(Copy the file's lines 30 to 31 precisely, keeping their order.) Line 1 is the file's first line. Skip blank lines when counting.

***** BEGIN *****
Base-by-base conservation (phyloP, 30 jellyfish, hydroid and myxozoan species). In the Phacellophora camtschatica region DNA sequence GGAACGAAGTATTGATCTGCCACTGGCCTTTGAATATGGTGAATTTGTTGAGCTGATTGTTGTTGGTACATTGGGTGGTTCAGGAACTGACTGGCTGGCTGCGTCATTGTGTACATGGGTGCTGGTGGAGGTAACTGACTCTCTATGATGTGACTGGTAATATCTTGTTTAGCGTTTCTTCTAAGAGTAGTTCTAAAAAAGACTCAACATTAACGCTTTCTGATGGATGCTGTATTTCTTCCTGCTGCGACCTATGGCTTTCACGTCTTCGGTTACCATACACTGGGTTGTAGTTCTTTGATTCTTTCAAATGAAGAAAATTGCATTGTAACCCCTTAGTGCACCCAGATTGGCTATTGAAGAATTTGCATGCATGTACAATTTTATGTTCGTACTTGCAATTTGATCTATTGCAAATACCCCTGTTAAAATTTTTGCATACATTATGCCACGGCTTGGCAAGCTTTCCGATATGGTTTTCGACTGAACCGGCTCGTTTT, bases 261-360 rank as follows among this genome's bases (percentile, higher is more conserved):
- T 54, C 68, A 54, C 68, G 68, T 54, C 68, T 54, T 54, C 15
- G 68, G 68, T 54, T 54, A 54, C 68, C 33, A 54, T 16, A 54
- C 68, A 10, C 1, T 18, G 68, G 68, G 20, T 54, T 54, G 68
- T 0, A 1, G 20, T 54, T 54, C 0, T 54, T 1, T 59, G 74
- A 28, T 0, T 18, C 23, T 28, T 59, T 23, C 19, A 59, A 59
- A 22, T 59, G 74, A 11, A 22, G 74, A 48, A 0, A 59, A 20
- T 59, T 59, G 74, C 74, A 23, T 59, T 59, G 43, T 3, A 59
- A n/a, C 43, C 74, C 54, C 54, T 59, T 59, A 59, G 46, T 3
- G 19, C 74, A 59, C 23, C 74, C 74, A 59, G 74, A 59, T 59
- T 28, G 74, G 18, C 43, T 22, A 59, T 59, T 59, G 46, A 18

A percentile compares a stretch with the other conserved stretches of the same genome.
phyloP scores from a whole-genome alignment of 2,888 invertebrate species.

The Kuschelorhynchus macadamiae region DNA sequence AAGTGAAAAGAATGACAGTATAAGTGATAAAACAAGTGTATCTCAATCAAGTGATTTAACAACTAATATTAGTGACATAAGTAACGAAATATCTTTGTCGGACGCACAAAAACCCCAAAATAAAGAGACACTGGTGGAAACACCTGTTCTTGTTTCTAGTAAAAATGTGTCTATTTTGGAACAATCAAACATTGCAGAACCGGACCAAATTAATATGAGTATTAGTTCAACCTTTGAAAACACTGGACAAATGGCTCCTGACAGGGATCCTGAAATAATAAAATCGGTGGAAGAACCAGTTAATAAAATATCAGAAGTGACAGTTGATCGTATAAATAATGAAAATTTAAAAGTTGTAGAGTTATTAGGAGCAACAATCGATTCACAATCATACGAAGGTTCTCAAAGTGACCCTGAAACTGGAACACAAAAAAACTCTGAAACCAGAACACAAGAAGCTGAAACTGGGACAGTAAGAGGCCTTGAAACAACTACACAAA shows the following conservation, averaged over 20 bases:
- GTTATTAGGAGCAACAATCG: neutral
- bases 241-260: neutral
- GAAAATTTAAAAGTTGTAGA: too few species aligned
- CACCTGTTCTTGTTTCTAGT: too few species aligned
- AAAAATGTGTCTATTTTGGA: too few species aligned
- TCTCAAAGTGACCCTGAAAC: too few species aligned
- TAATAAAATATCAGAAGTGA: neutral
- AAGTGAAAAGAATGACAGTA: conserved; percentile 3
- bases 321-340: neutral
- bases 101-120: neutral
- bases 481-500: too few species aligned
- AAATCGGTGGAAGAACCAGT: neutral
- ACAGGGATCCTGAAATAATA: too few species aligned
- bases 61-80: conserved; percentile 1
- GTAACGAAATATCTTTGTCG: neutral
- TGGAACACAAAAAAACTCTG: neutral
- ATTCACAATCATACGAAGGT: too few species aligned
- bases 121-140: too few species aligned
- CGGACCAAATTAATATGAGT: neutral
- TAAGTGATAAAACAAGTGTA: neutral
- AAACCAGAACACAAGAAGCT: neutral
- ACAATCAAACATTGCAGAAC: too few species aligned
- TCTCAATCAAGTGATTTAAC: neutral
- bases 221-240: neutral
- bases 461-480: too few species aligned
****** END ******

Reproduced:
- TGGAACACAAAAAAACTCTG: neutral
- ATTCACAATCATACGAAGGT: too few species aligned